Visits to Student Health are provided at no cost to students. The cost of services (e.g., laboratory tests, xrays, emergency room visits, private Oberlin physicians) not provided at Student Health are not covered under the tuition and will be handled through the student’s own insurance or by direct billing to the student. Referrals to a specialist can be made by the Student Health Services staff. All costs incurred when seen by a specialist are handled through the student’s own insurance and are the student’s responsibility. In Oberlin, Mercy Allen Community Hospital, which is fully accredited by the Joint Commission on Accreditation, provides walk-in clinic hours, hospital, and emergency services. Oberlin College offers Student Health Insurance for students who are uninsured or underinsured. The Student Health Insurance is mandatory for international students and for students without medical insurance from another source. For specific information regarding this insurance plan as well as other student insurance related questions, call the Student Health Insurance provider, Academic Health Plans, at 1-888-308-7320 or visit their Oberlin College website at www.AHPCare.com/Oberlin. Student Health Services will be able to answer general questions in regards to insurance coverage at 440-775-8180.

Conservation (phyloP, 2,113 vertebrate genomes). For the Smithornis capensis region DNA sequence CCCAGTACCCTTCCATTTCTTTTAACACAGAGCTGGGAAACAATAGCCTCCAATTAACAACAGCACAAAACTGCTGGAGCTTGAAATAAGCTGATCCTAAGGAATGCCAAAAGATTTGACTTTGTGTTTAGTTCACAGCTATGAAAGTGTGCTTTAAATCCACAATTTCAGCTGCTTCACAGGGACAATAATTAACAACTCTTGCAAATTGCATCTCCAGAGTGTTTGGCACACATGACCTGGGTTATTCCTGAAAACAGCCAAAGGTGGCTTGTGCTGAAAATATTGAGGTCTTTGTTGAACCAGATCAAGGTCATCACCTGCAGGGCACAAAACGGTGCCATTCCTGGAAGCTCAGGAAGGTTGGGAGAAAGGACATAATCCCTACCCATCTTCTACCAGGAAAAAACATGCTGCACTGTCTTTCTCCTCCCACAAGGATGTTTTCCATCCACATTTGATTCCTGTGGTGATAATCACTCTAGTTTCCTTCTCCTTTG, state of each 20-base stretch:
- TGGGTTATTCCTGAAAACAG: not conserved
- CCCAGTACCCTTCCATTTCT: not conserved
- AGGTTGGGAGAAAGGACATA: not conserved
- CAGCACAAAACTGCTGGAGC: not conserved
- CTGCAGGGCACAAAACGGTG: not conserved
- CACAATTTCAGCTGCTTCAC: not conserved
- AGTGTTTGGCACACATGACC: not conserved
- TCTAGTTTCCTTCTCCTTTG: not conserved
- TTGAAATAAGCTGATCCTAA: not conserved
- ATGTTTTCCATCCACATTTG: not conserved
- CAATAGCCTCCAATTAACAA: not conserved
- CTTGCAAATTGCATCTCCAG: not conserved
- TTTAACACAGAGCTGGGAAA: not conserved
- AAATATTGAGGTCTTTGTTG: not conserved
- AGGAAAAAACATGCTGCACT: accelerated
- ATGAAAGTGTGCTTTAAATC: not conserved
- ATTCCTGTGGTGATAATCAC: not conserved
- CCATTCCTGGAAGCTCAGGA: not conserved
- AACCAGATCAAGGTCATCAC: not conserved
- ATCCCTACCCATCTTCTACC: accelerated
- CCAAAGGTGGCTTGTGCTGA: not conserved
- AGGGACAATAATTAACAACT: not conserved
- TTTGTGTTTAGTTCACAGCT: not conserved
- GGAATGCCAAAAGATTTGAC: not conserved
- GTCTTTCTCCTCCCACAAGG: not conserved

Immunizations are a requirement for enrollment at Oberlin College. Enrollment is withheld until the health form is satisfactorily completed. 

Student Support

College is a time of academic and personal growth for students. Most students will need support at various times during their undergraduate years in sorting out the academic, social or personal challenges that may occur in a highly demanding academic environment. In order to provide assistance and promote the development of resilience and individual agency, the College provides a number of support services: